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UW defense

UW defensive backs Derrick Tindal (25) and Joe Ferguson watch Ohio State's Terry McLaurin (83) score on an 84-yard pass play in the first quarter of the Badgers' loss to the Buckeyes in the Big Ten title game.

While Saturday night’s Orange Bowl won’t have nearly as much on the line as the Big Ten Championship Game did earlier this month, the opportunity to make a statement still exists for the University of Wisconsin defense as it prepares to face 11th-ranked Miami at Hard Rock Stadium.

Coming off a 27-21 loss to Ohio State in which UW allowed more total yards and points than in any other game this season, its defense has one more opportunity to stake its claim as the country’s best.

“We definitely want to end on a dominant performance,” UW cornerback Derrick Tindal said. “We want to let people know still that we have the best defense in the nation. That’s how we feel. It’s a very big game for us, and we’re looking forward to it.”

Even after the Big Ten title game, sixth-ranked UW still holds the No. 1 spot nationally in total defense and ranks in the top five in scoring defense, rushing defense and passing defense.

A handful of big plays were the downfall defensively against the Buckeyes, who totaled four gains of more than 50 yards. Those led to 24 points and made up 60.4 percent of Ohio State’s yardage on the night. The Badgers allowed just three plays of that length over their first 12 games combined.

UW’s defense did settle in and excel during the second half, allowing just six points after the break and providing a chance for a go-ahead touchdown in the closing minutes.

“It’s unfortunate that we did a great job of eliminating those big plays, and they show up in the championship game,” UW defensive coordinator Jim Leonhard said. “But our guys battle. You battle back and you give yourself an opportunity to win it.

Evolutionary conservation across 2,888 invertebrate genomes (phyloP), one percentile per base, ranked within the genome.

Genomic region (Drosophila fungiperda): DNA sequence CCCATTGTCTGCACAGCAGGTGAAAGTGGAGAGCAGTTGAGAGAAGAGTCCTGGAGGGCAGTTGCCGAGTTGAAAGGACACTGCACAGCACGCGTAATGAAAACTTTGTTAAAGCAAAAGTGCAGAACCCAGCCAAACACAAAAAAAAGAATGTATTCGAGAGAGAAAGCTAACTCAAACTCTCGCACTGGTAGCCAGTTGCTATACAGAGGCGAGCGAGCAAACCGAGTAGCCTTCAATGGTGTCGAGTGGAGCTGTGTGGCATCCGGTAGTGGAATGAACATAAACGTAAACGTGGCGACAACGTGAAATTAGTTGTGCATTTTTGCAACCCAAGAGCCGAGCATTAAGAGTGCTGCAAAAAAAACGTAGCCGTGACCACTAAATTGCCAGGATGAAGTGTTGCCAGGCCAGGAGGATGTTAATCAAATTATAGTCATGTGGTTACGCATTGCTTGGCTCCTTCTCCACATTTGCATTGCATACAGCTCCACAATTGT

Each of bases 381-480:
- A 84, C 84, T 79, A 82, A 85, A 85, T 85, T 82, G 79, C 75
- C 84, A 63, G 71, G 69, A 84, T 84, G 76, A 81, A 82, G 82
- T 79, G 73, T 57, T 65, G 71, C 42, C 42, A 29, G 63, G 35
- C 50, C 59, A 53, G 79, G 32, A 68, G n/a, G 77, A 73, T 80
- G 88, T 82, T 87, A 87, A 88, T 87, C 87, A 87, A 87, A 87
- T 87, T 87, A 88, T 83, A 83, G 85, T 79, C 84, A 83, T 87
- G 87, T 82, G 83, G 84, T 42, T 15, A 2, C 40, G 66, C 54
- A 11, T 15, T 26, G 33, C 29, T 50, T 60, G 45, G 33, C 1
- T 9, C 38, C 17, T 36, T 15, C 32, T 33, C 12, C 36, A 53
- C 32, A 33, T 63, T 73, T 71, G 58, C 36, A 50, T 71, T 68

“With the effort and the attention to detail that our guys play with, they’re going to give us a chance all the time. That’s why it hurts for them. You’re going to miss plays. Guys are going to make plays on you, and you just ask them to battle, and that’s what they did the rest of the game.”

Many considered Ohio State to be the first quality opponent UW faced this year, and there’s truth to the fact the Buckeyes have more top-level athletes than what the Badgers saw during the regular season.

Defensive end Alec James said the Badgers also experienced difficulty in applying heavy pressure to Ohio State quarterback J.T. Barrett because of his ability to make plays with his feet — a challenge UW could also face against Miami’s Malik Rosier on Saturday night.

The Badgers have moved on from their miscues against the Buckeyes, however, and feel the mistakes that led to the Big Ten title game big plays — missed tackles, communication errors, etc. — are all correctable moving forward.

“Just little things we’ve got to clean up,” James said. “It’s not really something we dwell on, but at the same time we learn from it. Ohio State was a great team, and that’s something that happens against great teams. It was hard to stop them, but at the same time, we learned a lot from it.”

UW’s defense now has a chance against another top-10 opponent to prove itself as one of the best defenses in the country.

And while Miami’s talent and explosiveness on offense may not quite compare to Ohio State’s, shutting down the Hurricanes on a national stage in a New Year’s Six Bowl game certainly wouldn’t go unnoticed.

“They’re extremely talented,” Leonhard said of Miami’s offense. “I think the thing you see is the talent all across the board. All the skill positions, the quarterback position, up front.

“They’re big and physical and talented. It’s going to be a big test for us.”

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Jason Galloway is the Wisconsin Badgers football beat writer for the Wisconsin State Journal.